Reed Bunting Emberiza schoeniclus– Probably suffered from both land drainage and destruction of ‘rank patches’ (reducing nesting habitat) and decline in food supply (insects in summer, weed and grass seeds in winter). During the years of decline (1975–83) breeding numbers fell rapidly on arable and mixed farms, but remained relatively stable on pastoral farms (Peach et al. 1999). The decline was greater in northern Britain than in the southeast. Annual survival was lower during the years of decline (Peach et al. 1999), as was nest success (Siriwardena et al. 2000), and recent study suggests a decline in total seasonal productivity in some areas (Brickle & Peach 2004). Oilseed rape crops and small wetland features (such as ditches) now provide most nesting places in farmland. Additional reference: Burton et al. (1999).
Corn Bunting Miliaria calandra– National population decline has exceeded 80%. Fewer birds now raise a second brood than in the past, reducing the seasonal production of young (Brickle & Harper 2002), but success per nesting attempt was recorded as slightly higher during the years of decline (Crick 1997; Siriwardena et al. 1998). Nest survival was lower in localities with little invertebrate chick food (owing to pesticide use), which led to chick starvation and predation (Brickle et al. 2000). Population decline in Schleswig-Holstein, Germany, was attributed to increased chick starvation (Busche 1989). Benefits from low-input spring-sown cereals (barley), associated weedy winter stubbles and wide field margins. Other references: Donald and Evans (1994), Brickle and Harper (1999), Crick (1997), Donald and Forrest (1995), Donald et al. (1994).
Skylark Alauda arvensis– Adverse habitat changes include loss of rough grassland, switch from spring-sown to autumn-sown cereals (which grow too tall for nesting in spring), and conversion of mixed farms to cereal or intensive grass monocultures (Chamberlain & Gregory 1999); food shortages involve summer insects and winter seeds (Jenny 1990, Odderskaer et al. 1997). Breeding densities tend to be higher in permanent grass and set-aside than in autumn-sown or spring-sown cereals (Poulsen et al. 1998; Wakeham-Dawson et al. 1998, Chamberlain et al. 1999a, Eraud & Boutin 2002); crops that do not favour breeding Skylarks, such as autumn-sown cereals and rape, have become increasingly prevalent in recent decades. Nest success was higher during the years of decline (Siriwardena et al. 2000), but several studies suggest reduction in the duration of the breeding season, because of earlier crop growth and lack of alternative habitat locally (a consequence of greater arable monoculture) (O’Connor & Shrubb 1986, Wilson et al. 1997, Chamberlain & Crick 1999). No information on possible change in mortality. Breeding densities and seasonal productivity increased following the provision of unsown patches (4-m squares at two per hectare) in autumn-sown cereal fields (Morris et al. 2004). Other references: Green (1978), Shläpfer (1988), Donald et al. (2001a, 2002), Robinson (2001), Pierce-Higgins and Grant (2002).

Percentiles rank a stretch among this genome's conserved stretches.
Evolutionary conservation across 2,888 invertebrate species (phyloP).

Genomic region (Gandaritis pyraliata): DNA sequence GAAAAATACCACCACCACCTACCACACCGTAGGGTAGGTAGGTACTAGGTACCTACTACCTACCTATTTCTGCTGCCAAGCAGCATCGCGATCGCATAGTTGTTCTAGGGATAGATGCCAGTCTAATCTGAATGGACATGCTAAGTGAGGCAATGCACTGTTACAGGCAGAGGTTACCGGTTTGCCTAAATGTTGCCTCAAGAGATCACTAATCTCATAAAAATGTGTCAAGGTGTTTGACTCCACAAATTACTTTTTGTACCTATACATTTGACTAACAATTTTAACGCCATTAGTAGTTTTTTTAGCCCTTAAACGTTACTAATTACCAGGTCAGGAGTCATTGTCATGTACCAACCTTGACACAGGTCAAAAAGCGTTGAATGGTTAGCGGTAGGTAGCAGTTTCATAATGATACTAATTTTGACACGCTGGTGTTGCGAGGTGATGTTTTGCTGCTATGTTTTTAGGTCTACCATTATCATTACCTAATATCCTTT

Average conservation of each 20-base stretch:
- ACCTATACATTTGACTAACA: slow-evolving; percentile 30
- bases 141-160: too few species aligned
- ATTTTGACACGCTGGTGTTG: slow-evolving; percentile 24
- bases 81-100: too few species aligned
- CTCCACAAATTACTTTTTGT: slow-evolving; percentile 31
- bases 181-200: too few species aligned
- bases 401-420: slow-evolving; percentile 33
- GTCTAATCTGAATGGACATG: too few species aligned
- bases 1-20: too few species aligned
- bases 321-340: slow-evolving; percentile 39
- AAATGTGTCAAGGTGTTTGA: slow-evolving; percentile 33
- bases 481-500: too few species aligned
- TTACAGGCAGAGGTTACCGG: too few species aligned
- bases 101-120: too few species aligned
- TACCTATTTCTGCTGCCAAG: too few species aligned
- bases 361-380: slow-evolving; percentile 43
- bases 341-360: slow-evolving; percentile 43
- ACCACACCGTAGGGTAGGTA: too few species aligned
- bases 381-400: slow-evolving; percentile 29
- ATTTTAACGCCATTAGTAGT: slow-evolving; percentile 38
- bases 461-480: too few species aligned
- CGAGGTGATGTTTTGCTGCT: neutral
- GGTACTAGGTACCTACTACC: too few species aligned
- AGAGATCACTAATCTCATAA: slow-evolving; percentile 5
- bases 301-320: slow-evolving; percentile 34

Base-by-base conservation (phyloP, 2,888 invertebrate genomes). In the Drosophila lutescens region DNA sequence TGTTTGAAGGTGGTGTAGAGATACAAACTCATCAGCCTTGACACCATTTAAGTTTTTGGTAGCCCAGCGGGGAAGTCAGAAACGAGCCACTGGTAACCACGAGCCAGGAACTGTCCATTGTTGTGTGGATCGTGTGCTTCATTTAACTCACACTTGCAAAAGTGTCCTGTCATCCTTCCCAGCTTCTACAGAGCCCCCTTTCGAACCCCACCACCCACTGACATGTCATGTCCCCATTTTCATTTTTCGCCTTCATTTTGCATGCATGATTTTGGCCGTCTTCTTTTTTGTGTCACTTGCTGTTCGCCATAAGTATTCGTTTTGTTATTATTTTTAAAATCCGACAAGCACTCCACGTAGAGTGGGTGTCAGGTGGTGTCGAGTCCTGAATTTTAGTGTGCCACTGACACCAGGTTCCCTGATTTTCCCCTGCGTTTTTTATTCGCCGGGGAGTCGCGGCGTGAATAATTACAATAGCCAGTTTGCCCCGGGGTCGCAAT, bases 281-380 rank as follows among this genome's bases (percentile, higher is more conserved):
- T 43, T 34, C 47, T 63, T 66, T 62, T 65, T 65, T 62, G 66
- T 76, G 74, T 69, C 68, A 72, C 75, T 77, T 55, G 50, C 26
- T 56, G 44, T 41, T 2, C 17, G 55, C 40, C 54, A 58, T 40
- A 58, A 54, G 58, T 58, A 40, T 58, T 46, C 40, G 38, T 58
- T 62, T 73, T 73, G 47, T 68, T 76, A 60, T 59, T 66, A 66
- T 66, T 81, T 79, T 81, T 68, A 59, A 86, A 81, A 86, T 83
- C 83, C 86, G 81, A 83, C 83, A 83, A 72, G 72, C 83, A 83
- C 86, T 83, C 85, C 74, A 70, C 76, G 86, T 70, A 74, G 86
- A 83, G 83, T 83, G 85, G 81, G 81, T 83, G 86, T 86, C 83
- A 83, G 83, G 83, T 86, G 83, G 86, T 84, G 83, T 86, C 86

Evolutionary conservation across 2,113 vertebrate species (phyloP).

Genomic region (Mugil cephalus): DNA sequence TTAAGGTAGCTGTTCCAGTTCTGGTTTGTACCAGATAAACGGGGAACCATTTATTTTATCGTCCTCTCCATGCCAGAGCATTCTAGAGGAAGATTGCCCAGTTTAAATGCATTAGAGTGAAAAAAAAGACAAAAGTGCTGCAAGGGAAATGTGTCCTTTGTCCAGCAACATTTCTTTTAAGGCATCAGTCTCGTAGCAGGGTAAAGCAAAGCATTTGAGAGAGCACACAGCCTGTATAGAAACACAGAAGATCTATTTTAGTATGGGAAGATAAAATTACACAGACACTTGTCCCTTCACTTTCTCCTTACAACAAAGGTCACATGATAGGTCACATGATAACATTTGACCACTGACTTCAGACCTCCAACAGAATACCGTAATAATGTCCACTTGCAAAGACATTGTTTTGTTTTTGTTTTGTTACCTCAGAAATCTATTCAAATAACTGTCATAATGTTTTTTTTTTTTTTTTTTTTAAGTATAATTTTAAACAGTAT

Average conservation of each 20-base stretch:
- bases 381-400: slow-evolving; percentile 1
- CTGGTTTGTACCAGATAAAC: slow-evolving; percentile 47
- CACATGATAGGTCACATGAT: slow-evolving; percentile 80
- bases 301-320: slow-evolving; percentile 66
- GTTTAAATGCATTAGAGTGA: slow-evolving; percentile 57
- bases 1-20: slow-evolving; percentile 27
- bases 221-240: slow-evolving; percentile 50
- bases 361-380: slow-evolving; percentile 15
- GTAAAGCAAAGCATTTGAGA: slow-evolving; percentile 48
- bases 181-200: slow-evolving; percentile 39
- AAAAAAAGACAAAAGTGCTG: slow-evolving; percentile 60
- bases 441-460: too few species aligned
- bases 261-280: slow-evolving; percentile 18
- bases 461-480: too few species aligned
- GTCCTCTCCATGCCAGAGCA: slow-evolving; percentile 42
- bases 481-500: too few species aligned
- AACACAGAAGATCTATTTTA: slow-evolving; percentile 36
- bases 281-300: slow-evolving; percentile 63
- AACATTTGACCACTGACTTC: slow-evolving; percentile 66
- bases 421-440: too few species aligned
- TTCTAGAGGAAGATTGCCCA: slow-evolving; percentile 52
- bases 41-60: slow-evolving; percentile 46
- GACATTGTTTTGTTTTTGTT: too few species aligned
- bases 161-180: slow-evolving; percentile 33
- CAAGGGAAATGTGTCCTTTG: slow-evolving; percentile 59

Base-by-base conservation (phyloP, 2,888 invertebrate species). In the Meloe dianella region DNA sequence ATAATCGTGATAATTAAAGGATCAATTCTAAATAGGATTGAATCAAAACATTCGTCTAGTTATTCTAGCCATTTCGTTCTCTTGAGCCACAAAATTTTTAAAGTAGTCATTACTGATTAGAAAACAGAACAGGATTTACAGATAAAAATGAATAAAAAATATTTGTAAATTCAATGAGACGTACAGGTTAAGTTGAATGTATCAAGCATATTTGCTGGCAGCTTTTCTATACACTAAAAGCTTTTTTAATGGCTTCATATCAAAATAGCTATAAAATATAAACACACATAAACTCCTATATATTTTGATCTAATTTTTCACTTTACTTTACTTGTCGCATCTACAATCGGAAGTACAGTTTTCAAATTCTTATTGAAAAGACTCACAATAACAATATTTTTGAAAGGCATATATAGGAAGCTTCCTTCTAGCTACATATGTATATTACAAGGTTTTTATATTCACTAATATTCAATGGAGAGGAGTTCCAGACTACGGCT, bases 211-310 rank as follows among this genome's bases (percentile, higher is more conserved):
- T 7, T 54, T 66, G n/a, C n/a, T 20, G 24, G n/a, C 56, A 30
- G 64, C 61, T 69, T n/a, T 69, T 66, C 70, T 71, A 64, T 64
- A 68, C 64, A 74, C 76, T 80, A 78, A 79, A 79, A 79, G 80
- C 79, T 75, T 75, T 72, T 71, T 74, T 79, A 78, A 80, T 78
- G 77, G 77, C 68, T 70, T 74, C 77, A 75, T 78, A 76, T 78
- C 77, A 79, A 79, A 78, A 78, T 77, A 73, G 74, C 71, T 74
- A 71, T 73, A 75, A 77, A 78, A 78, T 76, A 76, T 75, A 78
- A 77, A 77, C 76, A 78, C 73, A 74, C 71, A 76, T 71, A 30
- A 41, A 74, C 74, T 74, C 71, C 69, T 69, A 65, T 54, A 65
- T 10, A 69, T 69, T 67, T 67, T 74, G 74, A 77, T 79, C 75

Meadow Pipit Anthus pratensis– In lowland, decline associated with loss of patches of rough grass. In upland, reduced breeding densities evident in heavily grazed, shorter swards (Vanhinsberg & Chamberlain 2001, Pierce-Higgins & Grant 2002). Intensive grazing of heather moorland encourages the replacement of heather by grass, which favours Meadow Pipits, whose densities decline under further grazing, which reduces sward height and diversity, and associated insect densities (Smith et al. 2001). No relevant data on demographic changes during the years of decline.
Yellow Wagtail Motacilla flava– Breeds in damp grassland and in dry sparsely vegetated arable land (Mason & Lyczynski 1980, Nelson 2001). Decline attributed to drainage and reductions in the area of damp grassland, and generally more intensive grassland management, and to change from spring-sown to autumn-sown crops. Decline most marked in pastoral regions (Chamberlain & Fuller 2001). No published information on possible change in reproductive or mortality rates, or on possible effects on population levels of events in African wintering areas. Yellow Wagtails have responded with increased breeding density to raised water levels in some grassland nature reserves. Additional references: Bradbury and Bradter (2004), Henderson et al. (2004).